How many times do the cultural/demographic anarchy promoters have to get their ass kicked before they learn? Look, even my hard-core Dem dad couldn't understand why BLM was front and center during the 2016 campaign. Why does dangerous black ID politics get to be so important?

  11. The melt-up in the stock market accounts for the failure to realign on both sides. The economy was struggling during the final years of Obama, and that forced people to focus on material issues, and teams banding together to solve a common problem. Even comfortable people thought it might not last much longer.

    But then the insane investor class thought that a GOP tax cut would work new levels of wonder for the GDP, and the stock market took off like a rocket under Trump's first year. It underwent swoons during the second year, and is continuing to do so into the third.

    But it's stagnating at all-time overvalued highs, rather than declining for awhile, as under the last years of Obama. So the professional classes are feeling pretty comfortable, on both the Left and Right. Global money supply is still sky-high, and that's what these culture warriors get their money from -- the tech bubble, the media bubble, the everything bubble.

    Material security affords them the luxury of social / cultural / identity politics. Hopefully that reached its all-time peak last year with Me Too, cucks for Kavanaugh, and the rest of the trend toward "everybody's a Nazi" or "everything Trump does is 4-D chess".

    Please God, let Jerome Powell put the final nail in the coffin already and pop the fucking bubble, and bring on the Second Great Depression already. At least they're not letting it melt up parabolically like in 2017, and are trying to keep it within a range of "close to all-time highs".

    Not only will that allow for a more orderly cleansing of the economy (already bound to be a disaster after 10 years of poisoning), it will snap the populace out of its culture war indulgence. No time for luxuries in a depression, and that means the culture war goes first!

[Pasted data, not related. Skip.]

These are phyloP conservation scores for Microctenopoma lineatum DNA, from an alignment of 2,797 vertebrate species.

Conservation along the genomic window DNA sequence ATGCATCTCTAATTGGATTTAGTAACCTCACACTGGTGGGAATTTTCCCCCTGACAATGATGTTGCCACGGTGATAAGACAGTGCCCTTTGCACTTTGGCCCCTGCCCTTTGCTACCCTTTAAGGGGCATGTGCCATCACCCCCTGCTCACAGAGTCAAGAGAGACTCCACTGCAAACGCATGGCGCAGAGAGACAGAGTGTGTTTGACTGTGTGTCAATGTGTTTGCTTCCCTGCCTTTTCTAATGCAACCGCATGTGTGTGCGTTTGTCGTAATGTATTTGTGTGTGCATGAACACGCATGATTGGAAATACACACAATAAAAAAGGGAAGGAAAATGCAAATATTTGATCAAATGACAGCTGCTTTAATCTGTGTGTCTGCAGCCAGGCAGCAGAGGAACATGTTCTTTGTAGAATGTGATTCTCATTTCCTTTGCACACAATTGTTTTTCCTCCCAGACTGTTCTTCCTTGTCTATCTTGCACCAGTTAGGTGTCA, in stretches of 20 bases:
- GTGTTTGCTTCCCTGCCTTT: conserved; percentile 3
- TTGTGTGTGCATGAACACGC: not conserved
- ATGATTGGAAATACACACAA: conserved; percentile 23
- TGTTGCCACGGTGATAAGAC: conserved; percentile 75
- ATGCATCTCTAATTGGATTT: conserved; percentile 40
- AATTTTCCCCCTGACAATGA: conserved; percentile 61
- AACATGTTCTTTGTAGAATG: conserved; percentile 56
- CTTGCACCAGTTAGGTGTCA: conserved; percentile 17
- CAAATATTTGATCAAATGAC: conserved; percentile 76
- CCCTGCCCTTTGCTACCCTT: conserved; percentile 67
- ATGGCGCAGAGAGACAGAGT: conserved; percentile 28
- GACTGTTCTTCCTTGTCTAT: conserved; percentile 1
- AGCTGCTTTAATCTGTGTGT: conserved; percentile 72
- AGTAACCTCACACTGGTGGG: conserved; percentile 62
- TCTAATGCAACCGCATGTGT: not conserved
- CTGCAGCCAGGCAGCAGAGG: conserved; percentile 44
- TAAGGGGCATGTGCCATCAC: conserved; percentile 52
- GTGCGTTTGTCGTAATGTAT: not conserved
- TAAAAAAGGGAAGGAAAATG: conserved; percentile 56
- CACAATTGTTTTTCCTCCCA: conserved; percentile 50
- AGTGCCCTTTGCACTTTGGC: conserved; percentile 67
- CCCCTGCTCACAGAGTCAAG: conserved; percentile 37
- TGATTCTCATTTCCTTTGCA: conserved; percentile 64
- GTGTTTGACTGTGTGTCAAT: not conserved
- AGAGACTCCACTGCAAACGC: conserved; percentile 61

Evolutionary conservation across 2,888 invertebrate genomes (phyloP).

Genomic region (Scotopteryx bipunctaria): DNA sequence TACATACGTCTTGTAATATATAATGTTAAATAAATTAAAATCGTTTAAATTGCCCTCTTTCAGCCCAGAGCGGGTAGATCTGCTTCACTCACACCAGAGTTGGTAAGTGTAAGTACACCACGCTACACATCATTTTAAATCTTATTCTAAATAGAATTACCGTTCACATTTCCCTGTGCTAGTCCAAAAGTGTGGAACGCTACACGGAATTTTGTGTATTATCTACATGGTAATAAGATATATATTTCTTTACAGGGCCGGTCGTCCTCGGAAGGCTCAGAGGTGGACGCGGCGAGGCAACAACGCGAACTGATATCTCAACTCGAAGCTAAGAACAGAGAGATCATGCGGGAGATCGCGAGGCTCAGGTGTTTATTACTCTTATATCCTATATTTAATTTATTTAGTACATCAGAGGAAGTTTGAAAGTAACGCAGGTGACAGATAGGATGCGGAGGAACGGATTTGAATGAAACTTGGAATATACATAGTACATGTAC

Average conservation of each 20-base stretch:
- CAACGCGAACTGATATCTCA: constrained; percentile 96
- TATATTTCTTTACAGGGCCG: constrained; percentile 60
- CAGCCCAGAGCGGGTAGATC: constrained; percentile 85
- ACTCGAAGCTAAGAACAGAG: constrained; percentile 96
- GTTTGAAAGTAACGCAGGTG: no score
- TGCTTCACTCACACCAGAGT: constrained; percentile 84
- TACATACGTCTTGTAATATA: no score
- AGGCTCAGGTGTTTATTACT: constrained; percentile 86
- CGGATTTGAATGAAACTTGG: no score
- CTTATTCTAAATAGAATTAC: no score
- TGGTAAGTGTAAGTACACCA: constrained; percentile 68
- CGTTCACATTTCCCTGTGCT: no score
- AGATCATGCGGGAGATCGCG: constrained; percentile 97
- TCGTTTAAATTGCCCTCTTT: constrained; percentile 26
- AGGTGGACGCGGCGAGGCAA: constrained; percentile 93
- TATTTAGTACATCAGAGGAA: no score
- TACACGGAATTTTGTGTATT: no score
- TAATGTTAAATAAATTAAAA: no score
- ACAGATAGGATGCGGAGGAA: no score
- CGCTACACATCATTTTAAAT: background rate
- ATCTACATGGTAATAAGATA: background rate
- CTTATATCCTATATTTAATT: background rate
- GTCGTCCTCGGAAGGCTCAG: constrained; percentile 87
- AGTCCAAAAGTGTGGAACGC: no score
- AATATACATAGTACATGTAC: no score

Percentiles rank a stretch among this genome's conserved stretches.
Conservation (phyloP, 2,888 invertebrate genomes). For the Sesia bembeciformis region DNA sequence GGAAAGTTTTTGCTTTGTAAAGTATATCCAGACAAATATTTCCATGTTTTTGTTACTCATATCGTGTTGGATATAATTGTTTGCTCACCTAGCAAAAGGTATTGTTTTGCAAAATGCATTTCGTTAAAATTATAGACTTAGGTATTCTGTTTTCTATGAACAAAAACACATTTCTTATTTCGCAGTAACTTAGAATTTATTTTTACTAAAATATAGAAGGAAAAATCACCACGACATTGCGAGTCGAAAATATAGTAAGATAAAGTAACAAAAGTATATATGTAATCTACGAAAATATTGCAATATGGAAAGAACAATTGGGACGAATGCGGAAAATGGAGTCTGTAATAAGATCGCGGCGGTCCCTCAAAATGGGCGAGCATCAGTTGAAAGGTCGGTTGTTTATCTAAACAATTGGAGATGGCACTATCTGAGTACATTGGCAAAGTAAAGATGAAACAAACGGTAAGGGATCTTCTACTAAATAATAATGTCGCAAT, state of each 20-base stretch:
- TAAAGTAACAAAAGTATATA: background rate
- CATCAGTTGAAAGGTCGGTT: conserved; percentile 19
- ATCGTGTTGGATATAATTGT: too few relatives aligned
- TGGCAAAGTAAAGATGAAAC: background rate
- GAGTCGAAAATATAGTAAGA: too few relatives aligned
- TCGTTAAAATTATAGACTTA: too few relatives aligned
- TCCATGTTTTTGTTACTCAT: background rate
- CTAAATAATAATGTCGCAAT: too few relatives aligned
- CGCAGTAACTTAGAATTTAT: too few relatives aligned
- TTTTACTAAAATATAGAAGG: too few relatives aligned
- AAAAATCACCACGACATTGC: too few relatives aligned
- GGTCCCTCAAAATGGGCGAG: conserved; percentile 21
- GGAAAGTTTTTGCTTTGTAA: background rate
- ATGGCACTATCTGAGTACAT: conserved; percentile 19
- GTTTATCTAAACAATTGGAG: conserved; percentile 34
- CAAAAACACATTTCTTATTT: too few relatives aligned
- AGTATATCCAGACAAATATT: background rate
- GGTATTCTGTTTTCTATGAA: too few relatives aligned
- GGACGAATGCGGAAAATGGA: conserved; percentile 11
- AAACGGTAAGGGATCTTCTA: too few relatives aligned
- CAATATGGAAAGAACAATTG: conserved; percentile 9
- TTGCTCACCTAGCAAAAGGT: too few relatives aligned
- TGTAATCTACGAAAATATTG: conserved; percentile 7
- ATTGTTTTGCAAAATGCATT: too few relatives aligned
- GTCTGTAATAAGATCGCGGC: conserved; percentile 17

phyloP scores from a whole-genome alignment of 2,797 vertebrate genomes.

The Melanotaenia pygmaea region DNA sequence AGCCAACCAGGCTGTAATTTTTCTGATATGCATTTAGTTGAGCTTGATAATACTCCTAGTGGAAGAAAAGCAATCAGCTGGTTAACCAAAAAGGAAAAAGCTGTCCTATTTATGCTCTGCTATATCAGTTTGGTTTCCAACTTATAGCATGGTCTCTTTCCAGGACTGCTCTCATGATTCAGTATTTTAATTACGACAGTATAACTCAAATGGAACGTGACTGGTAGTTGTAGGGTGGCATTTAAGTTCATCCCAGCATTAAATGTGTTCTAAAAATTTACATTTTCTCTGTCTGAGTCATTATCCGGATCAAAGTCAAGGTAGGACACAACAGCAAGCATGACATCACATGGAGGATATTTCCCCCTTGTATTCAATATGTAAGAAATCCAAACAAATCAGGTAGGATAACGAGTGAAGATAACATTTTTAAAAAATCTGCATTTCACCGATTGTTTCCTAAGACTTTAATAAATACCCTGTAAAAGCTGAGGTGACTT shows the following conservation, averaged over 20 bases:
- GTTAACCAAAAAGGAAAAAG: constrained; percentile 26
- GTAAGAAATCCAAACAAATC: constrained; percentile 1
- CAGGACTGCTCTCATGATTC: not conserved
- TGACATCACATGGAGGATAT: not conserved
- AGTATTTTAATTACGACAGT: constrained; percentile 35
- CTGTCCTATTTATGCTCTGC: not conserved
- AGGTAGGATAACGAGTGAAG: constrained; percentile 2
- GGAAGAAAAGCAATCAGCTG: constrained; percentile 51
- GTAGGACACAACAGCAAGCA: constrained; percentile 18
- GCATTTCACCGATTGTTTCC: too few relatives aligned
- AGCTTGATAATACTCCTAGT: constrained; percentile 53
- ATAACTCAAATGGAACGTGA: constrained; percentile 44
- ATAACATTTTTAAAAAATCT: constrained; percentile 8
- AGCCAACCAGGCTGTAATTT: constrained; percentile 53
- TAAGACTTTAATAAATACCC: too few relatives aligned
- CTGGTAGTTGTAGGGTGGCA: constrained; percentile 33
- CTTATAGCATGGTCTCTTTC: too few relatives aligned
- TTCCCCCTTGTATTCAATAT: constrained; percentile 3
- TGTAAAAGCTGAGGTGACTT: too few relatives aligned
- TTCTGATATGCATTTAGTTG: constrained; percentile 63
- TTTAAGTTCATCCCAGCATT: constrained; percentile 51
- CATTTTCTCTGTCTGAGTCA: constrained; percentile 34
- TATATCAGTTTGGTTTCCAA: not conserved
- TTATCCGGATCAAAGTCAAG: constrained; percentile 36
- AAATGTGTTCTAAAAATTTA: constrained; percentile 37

1. A.B. Prosper7/3/19, 7:50 PM

      Thus far the Trump bubble has helped even here in high tax, high poverty California . The jobs aren't great and as a famous New Yorker put it "The rent is too damned high" but there is has been hiring . Who knows how long this can go on.

      You may not want the depression outcome. The next great depression might end up with a hot civil war instead of the cold one we have

      The culture war isn't like in the 80's with a fairly homogeneous population arguing but something closer to a religious one in the Balkans. The gap is far larger now than it has been in I don't know, 60 or more years

      This mess has as much to do with the utter inability of US systems to do the correct thing as with deep philosophical divide, acid throwing (or planned acid throwing anyway) Antifa going unchecked cannot exist with even a moderate Right. Someone has to go and if the Sate won't protect its citizens, it becomes illegitimate

      Throw in the stress of a depression and the inevitable vengeance of the Left cramming Social Justice, massive tax increases, massive immigration and gun confiscation down the throats of the Right and you risk setting off a powderkeg

      A satanist of all things opened an invocation in I think Alaska with roughly "That which does not bend shall break" This is wisdom and our system will end up being broken off at the hilt

      Our old and decrepit leaders won't be able to fix anything, no Roosevelt or General Pinochet for that matter will come along , it will just get worse and worse till someone does something stupid like shoot someone over gun confiscation and all hell breaks loose

  12. OT, Mike Cernovich got this peculiar and oddly confessional, threatening email today, July 3, that he posted on Twitter. The writer seemed like he'd just been triggered and was half-heartedly re-evaluating his violent plans for his proxies. You really have to check it out, Agnostic.

  13. Donald Trump's campaign is on pace to raise $2 billion. Does that sound like someone who's going to drop out of the race?


  14. Yes, because that's not money for him. It's all coming from the mega-donors, not 4 times the small donor support he had back in 2016, when he was the anti-Establishment champion.